Shoemaker, Civil War Soldier
Death: June 13, 1863, Murfreesboro, Tennessee
Burial: Stones River National Cemetery, Murfreesboro, Tennessee
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Military Service: Second Lieutenant, promoted to First Lieutenant, 24th Regiment, Company F, Ohio Volunteer Infantry; Private, promoted to Sergeant, promoted to Second Lieutenant, 105th Regiment, Company B, Ohio Volunteer Infantry
Shoemaker Merritt Emerson rose quickly through the military ranks after his enlistment as a 24-year-old Private on August 8, 1862, in the 105th Ohio Volunteer Infantry. Within weeks he was promoted to full Sergeant, and on March 28, 1863, he was promoted to Second Lieutenant.
Interestingly, Emerson had earlier been commissioned, in June 1861, as a Second Lieutenant in Company F, 24th Ohio Volunteer Infantry, and was promoted to First Lieutenant. He served eleven months. He then re-enlisted, as a Private, in the 105th Ohio Volunteer Infantry. As H. D. Niles observed, in a letter to the Western Reserve Chronicle, Emerson had remarked "if he could not wield a sabre, he could a musket in the rear rank as a private; for I will not remain at home and see others fight out this rebellion, and I take no more part in it" (Western Reserve Chronicle, July 29, 1863; reproduced at left). On August 5, 1863, the Western Reserve Chronicle reported that "Lieutenant Butler brought home the sword and uniform of the late Lieutenant Emerson, and delivered them to his sister, at Vienna. Lieutenant Emerson was highly respected by all his comrades" ("From the 105th Regiment," p. 2).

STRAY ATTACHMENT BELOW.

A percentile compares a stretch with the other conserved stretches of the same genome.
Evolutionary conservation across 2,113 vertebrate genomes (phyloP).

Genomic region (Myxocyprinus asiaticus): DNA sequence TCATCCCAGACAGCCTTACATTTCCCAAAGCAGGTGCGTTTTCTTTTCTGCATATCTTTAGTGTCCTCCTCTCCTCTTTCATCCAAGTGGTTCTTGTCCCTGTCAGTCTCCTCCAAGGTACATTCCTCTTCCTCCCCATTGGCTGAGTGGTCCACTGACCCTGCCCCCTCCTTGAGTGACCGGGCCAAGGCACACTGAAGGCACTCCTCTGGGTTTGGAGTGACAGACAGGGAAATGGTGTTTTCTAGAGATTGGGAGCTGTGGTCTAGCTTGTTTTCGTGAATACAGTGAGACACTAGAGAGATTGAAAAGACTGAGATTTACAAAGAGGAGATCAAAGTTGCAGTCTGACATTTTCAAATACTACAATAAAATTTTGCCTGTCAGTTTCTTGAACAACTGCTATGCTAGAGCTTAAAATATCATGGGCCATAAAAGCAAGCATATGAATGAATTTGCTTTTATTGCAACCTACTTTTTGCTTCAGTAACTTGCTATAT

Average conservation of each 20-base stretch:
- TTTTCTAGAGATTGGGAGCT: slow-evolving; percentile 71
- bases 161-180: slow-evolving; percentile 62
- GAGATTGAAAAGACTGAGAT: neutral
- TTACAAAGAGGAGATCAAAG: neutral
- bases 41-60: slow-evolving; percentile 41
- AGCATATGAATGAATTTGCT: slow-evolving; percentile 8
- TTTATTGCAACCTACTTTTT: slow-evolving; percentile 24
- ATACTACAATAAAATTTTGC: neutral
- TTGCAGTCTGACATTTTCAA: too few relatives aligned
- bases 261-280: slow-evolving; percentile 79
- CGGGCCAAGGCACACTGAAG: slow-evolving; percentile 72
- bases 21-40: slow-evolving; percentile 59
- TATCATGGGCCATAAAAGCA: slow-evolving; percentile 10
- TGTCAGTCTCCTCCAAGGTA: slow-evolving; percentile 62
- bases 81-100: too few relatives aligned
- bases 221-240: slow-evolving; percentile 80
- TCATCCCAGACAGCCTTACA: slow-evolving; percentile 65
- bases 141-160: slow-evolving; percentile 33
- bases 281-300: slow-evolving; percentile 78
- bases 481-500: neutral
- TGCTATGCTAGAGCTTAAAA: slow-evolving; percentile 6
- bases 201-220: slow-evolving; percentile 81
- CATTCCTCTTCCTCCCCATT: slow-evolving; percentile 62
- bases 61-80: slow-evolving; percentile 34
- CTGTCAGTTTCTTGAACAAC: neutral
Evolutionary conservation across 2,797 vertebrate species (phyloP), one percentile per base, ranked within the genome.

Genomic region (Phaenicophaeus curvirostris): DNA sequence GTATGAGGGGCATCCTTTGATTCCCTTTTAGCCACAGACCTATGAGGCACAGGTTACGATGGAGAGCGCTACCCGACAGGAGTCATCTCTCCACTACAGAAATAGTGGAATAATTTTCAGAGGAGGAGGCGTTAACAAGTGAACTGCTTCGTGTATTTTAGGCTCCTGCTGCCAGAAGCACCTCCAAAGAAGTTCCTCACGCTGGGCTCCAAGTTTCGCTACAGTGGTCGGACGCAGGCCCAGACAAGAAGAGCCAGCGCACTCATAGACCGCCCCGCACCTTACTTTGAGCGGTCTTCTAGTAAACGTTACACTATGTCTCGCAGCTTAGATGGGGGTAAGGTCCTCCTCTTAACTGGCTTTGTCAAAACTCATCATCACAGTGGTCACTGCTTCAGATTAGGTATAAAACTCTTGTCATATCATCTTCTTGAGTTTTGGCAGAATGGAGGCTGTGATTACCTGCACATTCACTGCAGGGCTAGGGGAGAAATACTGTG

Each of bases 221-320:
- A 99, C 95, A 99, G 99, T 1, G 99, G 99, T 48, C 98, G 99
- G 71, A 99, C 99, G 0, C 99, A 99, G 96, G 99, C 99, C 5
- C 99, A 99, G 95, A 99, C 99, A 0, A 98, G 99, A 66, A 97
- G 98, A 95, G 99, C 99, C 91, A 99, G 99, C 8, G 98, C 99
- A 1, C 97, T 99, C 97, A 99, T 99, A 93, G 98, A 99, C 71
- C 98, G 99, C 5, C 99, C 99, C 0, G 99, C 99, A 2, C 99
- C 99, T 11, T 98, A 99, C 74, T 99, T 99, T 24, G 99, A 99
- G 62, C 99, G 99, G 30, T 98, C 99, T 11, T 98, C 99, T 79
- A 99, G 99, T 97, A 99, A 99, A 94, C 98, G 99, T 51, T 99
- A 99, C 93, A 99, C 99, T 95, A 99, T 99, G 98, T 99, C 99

Like many of the men who fought in the Civil War, he succumbed to diphtheria, one of the many camp illnesses that befall mass armies and unsanitary conditions. He died at Murfreesboro, Tennessee, on June 13, 1863 (H.D. Niles reported the date as June 12, 1863). Emerson left no wife or children.
Twenty-one Vienna men served in the 105th Ohio Volunteer Infantry: Edward O. Bartholomew, Erastus W. Bartholomew, Hugh Mackey Boys, James Culver, Merritt Emerson, Joel Hawley, Jasper P. Kingsley, Charles E. Miller, Alucius W. Mills, Ashley Moore, Charles E. Moser, Lemuel Moser, Addison Perkins, Noah H. Pound, Stephen Pruden, Samuel K. Raub, Horace Bassett Scoville, James A. Stewart, Robert J. Stewart, Albert P. Tuttle, and Osman B. Tuttle.
Regimental History, 24th Ohio Volunteer Infantry
Overview: Organized at Camps Chase and Jackson, Ohio, May 29, to June 17, 1861. Left State for West Virginia July 26, reaching Cheat Mountain Summit August 14. Attached to Cheat Mountain Brigade, West Virginia, to November, 1861. 10th Brigade, Army of the Ohio, to December, 1861. 10th Brigade, 4th Division, Army of the Ohio, to September, 1862. 10th Brigade, 4th Division, 2nd Corps, Army of the Ohio, to November, 1862. 3rd Brigade. 2nd Division, Left Wing 14th Army Corps, Army of the Cumberland, to January, 1863. 3rd Brigade, 2nd Division, 21st Army Corps, Army of the Cumberland, to October, 1863. 3rd Brigade, 1st Division, 4th Army Corps, Army of the Cumberland, to April, 1864. 1st Separate Brigade, Post of Chattanooga, Tenn., Dept. of the Cumberland, to June, 1864.